- Deed Was Not Effective When Husband Put It in a Cabinet
- November 14, 2014 | Author: Richard H. Topaz
- Law Firm: Gordon Feinblatt LLC - Baltimore Office
In Daniels v. Daniels, 217 Md. App. 406, 94 A.3d 121 (2014), the Court of Special Appeals held that constructive delivery of a deed did not occur where the grantor kept the executed deed in a filing cabinet, and therefore maintained control over the deed such that he could revoke or destroy it.
The grantor, who had fee simple title to the subject property, executed a deed naming himself and his wife as tenants by the entirety. The grantor did not record the deed, but instead told his wife that he added her to the deed and put it in a bedroom filing cabinet that contained all of the couple’s important papers. On the day of the grantor’s death, his wife was looking through the filing cabinet and discovered the unrecorded deed. Upon consulting with counsel a few weeks later, she recorded the deed.
The grantor’s daughter, as personal representative of his estate, filed suit to quiet title, alleging that the unrecorded deed was of no effect and that the property was an asset of the estate. The grantor’s wife argued that there had been constructive delivery of the deed, so the property was hers. The Circuit Court for Baltimore County held that the deed was insufficiently delivered, and it was therefore invalid and of no force and effect.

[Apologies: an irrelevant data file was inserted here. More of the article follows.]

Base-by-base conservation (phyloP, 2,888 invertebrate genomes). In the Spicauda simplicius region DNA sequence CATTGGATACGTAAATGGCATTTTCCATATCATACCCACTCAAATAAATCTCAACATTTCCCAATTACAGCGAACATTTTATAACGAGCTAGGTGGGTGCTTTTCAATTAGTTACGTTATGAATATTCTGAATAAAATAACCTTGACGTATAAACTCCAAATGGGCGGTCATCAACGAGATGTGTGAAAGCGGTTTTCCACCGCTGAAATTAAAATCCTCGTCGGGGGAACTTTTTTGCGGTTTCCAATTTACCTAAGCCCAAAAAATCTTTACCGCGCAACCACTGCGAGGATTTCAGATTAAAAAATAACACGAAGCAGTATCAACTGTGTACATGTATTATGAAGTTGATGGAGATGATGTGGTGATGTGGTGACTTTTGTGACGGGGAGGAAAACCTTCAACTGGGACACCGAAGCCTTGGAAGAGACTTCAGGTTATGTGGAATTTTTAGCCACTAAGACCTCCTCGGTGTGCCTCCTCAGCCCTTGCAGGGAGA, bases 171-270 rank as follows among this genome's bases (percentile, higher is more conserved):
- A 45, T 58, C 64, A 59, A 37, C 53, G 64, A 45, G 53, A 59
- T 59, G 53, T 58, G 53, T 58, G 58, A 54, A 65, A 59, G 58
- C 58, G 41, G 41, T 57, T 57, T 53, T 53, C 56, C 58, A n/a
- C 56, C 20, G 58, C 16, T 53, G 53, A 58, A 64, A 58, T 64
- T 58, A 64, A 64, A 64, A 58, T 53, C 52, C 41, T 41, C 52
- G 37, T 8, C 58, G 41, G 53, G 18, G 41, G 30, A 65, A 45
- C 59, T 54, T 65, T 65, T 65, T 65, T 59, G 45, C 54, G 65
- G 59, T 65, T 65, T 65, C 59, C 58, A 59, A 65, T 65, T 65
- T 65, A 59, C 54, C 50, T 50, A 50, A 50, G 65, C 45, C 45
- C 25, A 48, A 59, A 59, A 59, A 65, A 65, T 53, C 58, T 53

Judge J. Frederick Sharer, writing for the Court of Special Appeals, noted that in order for the conveyance to be effective, all necessary elements of a gift must occur, including the intent to transfer the property, relinquishment of control, delivery, and acceptance by the donee. Under Maryland law, delivery is consummated only when the instrument passes from the grantor, without any right of recall, to the grantee or to a third party for the use of the grantee.
In this instance, the Court held that the delivery of the deed was not effective because the grantor had access to the filing cabinet where the deed was kept, so he could have revoked the deed at any time. Had the grantor, for example, given the deed to his wife to keep in a lockbox to which only she had the key, or given the deed to a third party with instructions for future recordation, the Circuit Court could have found effective delivery. Therefore, the Court of Special Appeals affirmed, awarding the property to the grantor’s estate.
NOTE: The Court of Special Appeals distinguished this situation from a transfer of real property for consideration because in that case a court would be compelled by equitable principles to enforce the deed. It cited a 1943 Court of Appeals case where the court had strained to find that there was delivery on very tenuous facts.